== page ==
It's been a while since I've posted a coversation with The Archdruid here. The last time I quoted his words here was in Paul Wartenberg, Infidel753, and The Archdruid comment on me, which was a conversation about me, not with me. The last conversation between us that I recreated here formed part of Cthulhu and Pluto plus Mordor and Charon. That was more than a year ago, so I was wondering if I'd post another.
Fortunately, Greer and I had a conversation last month in the comments to The Emperor's New Art: A Parable that was not only perfect for an entertainment Sunday, but especially this Sunday in particular. I got Greer to discuss drum corps in much the same way that I elicited him to mention Steampunk, although I don't expect him to write an entire post about the topic. Since today is the championship for Drum Corps Associates, the all-ages drum corps organization, as well as a Sunday, I can think of no better occasion to post it. Follow over the jump to read a conversation with The Archdruid about drum corps, of all topics.
In explaining his parable, Greer wrote about how any art could be classified as lowbrow trash, highbrow trash, and canon. He then elaborated that through deliberate or unintentional self-parody, the two kinds of trash can then become either kitsch for lowbrow trash or what Greer called "warhol" for highbrow trash. That prompted me to examine my entertainment postings for relevant examples of where I've featured music as a kind of art.
After examining your taxonomy, I realized that I'm an aficianado of music ranging from lowbrow trash to kitsch to canon, but only canon when it comes to music accompanying visual media whether from movies, television shows, or video games. My music must accompany movement for me to be interested in it. I guess that means I should enjoy ballet and Broadway musicals, too.Greer ignored that paragraph. It was the next one that caught his attention.
As for highbrow trash, I reserve that for my interest in drum and bugle corps. Yes, even marching music has its own version of highbrow trash, which the older audience who prefers lowbrow trash and kitsch despises. Speaking of which, this week is the North American drum corps championship. There will be lots of performances of highbrow trash to impress the judges. With luck, the audience will find enough lowbrow trash to entertain them and the judges and other insiders will find something from the pretentious shows to elevate into the canon. I guess I know what art I'll be examining for my homework assignment!The "North American drum corps championship" I was referring to was that of Drum Corps International (DCI), the youth championship. The following image displays some of the show concepts from DCI corps this past summer. My readers can decide for themselves which might be pretentious enough to qualify as "highbrow trash to impress the judges."
DCA is less subject to this phenomenon than DCI, but it still applies.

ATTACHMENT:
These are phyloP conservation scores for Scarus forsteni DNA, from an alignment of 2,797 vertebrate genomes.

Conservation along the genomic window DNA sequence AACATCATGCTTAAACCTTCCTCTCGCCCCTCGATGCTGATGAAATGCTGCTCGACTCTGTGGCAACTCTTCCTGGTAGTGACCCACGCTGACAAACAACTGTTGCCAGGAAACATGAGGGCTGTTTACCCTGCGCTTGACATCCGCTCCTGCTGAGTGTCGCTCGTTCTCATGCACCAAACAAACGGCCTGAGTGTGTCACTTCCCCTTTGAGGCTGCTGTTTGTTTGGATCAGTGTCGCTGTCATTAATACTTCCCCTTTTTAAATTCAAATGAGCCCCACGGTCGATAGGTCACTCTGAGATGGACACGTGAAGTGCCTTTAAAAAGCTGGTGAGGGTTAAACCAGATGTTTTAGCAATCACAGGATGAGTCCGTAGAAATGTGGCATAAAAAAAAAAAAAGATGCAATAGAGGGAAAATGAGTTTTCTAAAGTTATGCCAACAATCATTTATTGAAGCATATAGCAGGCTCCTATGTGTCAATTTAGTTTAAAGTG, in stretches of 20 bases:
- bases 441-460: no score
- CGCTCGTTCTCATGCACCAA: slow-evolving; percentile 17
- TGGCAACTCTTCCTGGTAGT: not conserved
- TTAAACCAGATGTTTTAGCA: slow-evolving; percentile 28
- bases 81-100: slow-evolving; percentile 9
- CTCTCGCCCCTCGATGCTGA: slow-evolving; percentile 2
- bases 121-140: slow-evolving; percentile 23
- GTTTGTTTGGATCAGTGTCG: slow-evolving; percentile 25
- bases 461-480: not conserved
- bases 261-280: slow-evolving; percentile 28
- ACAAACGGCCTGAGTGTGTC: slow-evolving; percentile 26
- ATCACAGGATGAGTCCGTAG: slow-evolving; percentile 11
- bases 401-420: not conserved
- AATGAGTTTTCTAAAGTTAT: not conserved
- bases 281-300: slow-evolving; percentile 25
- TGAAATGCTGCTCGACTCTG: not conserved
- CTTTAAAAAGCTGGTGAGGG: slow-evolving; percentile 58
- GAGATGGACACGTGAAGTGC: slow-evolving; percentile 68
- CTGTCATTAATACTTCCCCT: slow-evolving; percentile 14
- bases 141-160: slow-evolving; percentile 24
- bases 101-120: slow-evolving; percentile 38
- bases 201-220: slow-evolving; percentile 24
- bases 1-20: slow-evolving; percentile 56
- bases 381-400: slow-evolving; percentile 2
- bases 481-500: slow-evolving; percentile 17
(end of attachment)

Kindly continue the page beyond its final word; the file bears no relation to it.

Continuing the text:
Greer admitted both his interest and his ignorance.
Pinku-Sensei, how fascinating. I know precisely nothing about drum and bugle corps (corpses? How do you pluralize that?) as an art form, and it's intriguing to learn that the same patterns play out there, too.I thought about the answer, then posted it after a few days.
@JMG: "drum and bugle corps (corpses? How do you pluralize that?)" Both the singular and plural are spelled "corps," but the s is silent in the singular but pronounced in the plural; the word is French and the original rules sort of followed along. Coincidentally enough, a corps played on that very confusion by calling their show "The Drum Corpse Bride." The program could have been very pretentious, but it ended up being a great crowd pleaser.First the concept...
Then the reality.
That show was good enough to place eleventh, ahead of Boston Crusaders and Madison Scouts, who didn't even make the final show of the championships. Too bad, as I had been looking forward to Scouts "Judas" show since I posted A drum corps 'Superstar' for Easter.
I made a serious point about class and history in my final paragraph.
As for the same patterns playing out in drum and bugle corps, that's definitely been the case since the 1970s, when the corps themselves wrested control of the activity from the veterans' organizations, who did their best to keep it lowbrow trash for wage-class youth. As soon as the directors, instructors, and judges got control of the activity, they did their best to make it more artistic, which meant that pretentious trash was the eventual result. They also converted into an activity for salary-class youth, which the wage-class alumni have resented. As you can see, more than one of the societal trends you've decried has occurred in the activity.I was hearkening back to a post of Greer's from January, Donald Trump and the Politics of Resentment in which he posited that the salary class has benefitted at the expense of the wage class over the past 30+ years. Greer understood my points quite clearly.
Pinku-sensei, duly noted. And of course it was driven by yet another transfer of things of value from the wage class to the salary class...I think I got Greer to understand the class politics of drum corps better in that exchange then I have in 25 years of debating them over the Internet with people who know something about the activity. Then again, as I observed in one of my comments on when I first mentioned drum corps at The Archdruid Report, "as I once wrote about those who tried to write histories of drum and bugle corps during the 20th Century, the people who were interested weren't qualified and those who were qualified weren't interested." That's almost as true now as when I first wrote it 20 years ago.